The macroscopic primary tumor (GTVp) and lymph node metastases (GTVn) were defined for all patients using the planning MRI (T2) on the planning CT. A CTV margin of 0.5–1 cm to the CTVp or CTVn was created, taking anatomical limits like bones into account. In addition, the elective lymphatic drainage pathways of the inguinal region (CTVing) and the pelvis (CTVpel) were created in accordance with the contouring guidelines of the British National Guidance27. The respective PTVs were then created by a margin of 1 cm of the respective CTVs. Depending on the radio-oncological concept and the risk constellation, the dose was then prescribed on the median volume of the various PTVs.


The majority of patients received 2 cycles of concurrent 5-fluorouracil-based cytotoxic chemotherapy in combination with Mitomycin C. 5-FU was applicated as a continuous infusion (1000 mg/m2 per day) on days 1 to 4 and 29 to 32. MMC was applied as an intravenous bolus on day 1 and day 29 of radiotherapy (10 mg/m2, maximum 20 mg). Some patients received oral capecitabine (825 mg/m2) twice daily on each day of radiation therapy instead of 5-FU during radiation28.

Acute toxicity

Acute toxicity was defined as an adverse event reported between the start of radiation and three months after. Acute toxicity, including diarrhea, dermatitis, genitourinary symptoms, and fatigue was documented in the medical records and classified according to the Common Terminology Criteria for Adverse Events (CTCAE) Version 4.03 (German Version 05/2016, DKFZ Heidelberg)29. The severity of adverse events was graded from 1 (mild) to 5 (death due to an adverse event)29. In addition, acute toxicity was examined in terms of its correlation with gender, dose, and radiation technique.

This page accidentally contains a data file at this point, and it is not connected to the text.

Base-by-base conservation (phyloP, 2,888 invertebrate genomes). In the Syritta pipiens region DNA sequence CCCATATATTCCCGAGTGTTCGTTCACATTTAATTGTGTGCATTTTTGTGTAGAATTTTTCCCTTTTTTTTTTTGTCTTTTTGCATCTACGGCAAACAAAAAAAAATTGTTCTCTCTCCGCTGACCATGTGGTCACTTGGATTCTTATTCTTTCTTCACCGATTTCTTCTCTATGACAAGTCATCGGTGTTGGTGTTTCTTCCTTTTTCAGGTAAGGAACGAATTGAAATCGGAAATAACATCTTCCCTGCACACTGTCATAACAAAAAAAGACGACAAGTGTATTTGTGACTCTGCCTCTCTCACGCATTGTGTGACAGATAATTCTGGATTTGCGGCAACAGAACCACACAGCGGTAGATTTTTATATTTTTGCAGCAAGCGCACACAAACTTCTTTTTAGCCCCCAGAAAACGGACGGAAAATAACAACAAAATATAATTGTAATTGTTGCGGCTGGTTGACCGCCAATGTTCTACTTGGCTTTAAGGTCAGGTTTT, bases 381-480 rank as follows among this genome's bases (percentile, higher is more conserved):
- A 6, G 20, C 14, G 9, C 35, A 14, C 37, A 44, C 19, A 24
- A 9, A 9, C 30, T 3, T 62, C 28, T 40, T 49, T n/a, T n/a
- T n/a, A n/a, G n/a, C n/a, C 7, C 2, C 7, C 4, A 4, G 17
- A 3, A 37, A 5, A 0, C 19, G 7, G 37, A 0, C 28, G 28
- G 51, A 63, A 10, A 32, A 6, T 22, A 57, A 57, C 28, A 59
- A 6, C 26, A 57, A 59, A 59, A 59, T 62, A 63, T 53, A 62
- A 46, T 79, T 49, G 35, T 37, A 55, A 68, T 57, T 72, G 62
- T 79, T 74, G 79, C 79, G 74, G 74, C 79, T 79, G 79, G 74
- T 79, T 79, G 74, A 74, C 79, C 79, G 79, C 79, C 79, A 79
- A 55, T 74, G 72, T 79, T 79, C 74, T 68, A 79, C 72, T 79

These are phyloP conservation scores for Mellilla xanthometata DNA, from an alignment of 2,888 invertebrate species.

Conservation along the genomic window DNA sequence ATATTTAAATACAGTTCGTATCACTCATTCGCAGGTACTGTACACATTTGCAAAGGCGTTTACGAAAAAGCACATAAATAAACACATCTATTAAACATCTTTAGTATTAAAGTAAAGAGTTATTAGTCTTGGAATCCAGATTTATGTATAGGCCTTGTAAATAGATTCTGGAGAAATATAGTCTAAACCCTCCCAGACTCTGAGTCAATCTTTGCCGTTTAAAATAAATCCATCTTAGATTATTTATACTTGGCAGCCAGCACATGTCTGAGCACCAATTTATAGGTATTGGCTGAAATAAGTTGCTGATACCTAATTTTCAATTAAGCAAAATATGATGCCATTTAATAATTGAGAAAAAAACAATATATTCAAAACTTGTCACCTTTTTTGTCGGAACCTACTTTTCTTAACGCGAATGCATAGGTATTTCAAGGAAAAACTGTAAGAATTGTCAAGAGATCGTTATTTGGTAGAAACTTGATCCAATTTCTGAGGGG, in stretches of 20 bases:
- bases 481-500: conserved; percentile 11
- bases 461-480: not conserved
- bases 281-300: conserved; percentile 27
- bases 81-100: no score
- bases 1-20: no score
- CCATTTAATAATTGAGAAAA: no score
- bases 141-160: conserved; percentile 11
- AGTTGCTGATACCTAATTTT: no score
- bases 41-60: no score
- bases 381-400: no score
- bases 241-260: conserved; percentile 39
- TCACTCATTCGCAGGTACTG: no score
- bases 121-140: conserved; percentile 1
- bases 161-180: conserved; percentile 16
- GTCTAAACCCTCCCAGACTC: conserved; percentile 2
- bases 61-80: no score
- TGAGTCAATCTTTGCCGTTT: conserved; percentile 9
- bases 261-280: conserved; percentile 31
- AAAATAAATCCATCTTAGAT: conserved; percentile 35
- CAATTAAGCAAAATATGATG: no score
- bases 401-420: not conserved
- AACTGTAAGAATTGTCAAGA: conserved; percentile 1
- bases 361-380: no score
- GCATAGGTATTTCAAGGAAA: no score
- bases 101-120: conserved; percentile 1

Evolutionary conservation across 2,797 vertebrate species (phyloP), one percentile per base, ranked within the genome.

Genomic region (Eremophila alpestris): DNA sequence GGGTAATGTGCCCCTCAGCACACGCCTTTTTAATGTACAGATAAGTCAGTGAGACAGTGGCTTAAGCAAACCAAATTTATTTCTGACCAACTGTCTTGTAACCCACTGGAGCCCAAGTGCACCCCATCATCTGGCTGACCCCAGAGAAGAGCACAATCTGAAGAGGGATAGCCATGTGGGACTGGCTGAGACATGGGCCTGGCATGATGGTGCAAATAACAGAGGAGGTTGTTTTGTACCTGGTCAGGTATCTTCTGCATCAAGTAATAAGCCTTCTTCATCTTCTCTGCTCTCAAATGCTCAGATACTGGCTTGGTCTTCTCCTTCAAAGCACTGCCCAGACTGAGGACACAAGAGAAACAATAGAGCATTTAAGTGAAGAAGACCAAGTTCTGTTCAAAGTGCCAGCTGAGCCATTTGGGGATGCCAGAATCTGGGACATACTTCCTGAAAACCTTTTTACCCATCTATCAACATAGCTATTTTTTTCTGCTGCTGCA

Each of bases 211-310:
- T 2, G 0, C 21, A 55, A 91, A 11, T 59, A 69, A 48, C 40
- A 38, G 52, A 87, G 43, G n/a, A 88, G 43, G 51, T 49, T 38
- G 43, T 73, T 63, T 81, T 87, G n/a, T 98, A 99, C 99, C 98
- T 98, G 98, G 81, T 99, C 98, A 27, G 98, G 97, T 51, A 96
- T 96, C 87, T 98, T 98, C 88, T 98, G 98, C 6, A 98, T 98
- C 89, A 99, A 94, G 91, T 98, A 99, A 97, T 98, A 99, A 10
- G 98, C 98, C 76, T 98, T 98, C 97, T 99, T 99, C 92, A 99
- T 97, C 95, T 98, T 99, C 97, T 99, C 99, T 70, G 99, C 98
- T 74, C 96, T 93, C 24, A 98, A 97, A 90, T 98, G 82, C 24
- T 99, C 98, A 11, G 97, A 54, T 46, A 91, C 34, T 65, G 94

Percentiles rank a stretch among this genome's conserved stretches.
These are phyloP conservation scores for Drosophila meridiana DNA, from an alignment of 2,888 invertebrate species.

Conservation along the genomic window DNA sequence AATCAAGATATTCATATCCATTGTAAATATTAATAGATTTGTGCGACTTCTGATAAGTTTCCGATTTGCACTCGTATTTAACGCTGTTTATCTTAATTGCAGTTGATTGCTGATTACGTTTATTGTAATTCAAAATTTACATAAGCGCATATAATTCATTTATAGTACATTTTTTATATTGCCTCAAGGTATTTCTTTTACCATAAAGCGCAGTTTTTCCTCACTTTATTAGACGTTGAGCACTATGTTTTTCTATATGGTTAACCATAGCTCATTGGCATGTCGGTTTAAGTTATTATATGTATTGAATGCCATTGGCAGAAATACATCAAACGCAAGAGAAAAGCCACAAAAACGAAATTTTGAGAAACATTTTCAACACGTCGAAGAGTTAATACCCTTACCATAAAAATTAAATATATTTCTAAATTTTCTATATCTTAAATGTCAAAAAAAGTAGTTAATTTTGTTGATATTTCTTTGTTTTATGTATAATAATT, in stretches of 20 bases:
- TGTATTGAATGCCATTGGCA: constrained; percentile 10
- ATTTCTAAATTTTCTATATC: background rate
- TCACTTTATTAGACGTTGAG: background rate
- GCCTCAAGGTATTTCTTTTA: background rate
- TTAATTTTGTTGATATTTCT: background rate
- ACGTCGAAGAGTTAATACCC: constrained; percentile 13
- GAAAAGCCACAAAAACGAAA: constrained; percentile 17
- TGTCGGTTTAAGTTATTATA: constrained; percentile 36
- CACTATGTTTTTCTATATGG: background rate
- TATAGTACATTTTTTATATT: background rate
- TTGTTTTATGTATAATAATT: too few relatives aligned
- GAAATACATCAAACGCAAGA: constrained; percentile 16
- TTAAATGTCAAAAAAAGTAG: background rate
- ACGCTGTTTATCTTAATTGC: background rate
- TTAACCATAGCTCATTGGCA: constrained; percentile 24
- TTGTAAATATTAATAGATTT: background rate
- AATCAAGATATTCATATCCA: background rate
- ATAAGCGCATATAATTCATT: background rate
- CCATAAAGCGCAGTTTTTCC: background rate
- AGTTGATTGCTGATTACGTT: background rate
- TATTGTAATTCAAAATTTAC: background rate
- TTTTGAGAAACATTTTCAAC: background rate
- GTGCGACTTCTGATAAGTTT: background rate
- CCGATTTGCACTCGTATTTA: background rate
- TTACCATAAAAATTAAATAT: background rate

Statistical analysis

All statistical analyses were performed using Statistical Package for Social Sciences software, version 25.0 (SPSS, Chicago IL). Graphics and tables were created using GraphPad Prism, version 8.1.2 (GraphPad Software, San Diego, CA) and Microsoft Office Word, version 16.15 (Redmond, WA).

Chi Square test, Mann–Whitney-U test, and t-test were used for comparison between two groups according to the type of variables. Kaplan–Meier analysis was performed to evaluate the end points of overall survival, disease-free survival, and colostomy-free survival. Each endpoint was calculated from the date of biopsy. DFS was defined as time to tumor recurrence, second malignancy, or death. CFS was defined as the interval to colostomy or death. Variables were tested again by a Cox proportional model. Variables with a p-value ≤ 0.2 were included in multivariate analysis. The cut-off for pre-treatment leucocyte count and Karnofsky-Performance Index was calculated by ROC analysis.

Mean values were specified with standard deviation (SD). A two-sided p-value of < 0.05 was considered statistically significant.